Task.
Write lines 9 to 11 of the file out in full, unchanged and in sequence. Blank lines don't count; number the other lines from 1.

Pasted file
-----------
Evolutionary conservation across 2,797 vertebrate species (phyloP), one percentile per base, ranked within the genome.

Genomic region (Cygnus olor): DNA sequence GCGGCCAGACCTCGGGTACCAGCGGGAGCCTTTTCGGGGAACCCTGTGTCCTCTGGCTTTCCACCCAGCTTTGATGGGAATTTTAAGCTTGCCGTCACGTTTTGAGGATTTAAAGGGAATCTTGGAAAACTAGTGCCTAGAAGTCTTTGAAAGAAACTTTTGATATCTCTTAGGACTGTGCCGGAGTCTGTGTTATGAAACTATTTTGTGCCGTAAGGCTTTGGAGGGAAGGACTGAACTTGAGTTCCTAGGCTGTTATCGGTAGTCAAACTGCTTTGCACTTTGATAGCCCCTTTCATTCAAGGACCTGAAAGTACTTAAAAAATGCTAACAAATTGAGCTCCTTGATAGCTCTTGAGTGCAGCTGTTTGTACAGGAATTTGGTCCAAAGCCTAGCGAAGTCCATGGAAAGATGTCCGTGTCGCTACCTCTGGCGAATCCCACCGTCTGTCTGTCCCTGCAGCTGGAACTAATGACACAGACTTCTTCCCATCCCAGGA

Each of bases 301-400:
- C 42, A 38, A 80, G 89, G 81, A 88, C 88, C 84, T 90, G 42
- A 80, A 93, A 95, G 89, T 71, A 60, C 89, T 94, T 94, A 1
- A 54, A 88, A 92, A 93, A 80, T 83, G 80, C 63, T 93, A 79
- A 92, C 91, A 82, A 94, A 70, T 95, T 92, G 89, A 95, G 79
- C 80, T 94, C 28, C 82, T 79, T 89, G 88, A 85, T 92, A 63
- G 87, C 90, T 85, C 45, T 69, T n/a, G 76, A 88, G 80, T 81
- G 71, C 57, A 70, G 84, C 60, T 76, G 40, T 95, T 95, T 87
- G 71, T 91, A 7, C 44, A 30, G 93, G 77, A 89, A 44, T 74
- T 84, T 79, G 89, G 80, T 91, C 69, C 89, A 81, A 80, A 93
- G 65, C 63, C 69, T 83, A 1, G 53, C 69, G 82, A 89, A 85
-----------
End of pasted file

- G 87, C 90, T 85, C 45, T 69, T n/a, G 76, A 88, G 80, T 81
- G 71, C 57, A 70, G 84, C 60, T 76, G 40, T 95, T 95, T 87
- G 71, T 91, A 7, C 44, A 30, G 93, G 77, A 89, A 44, T 74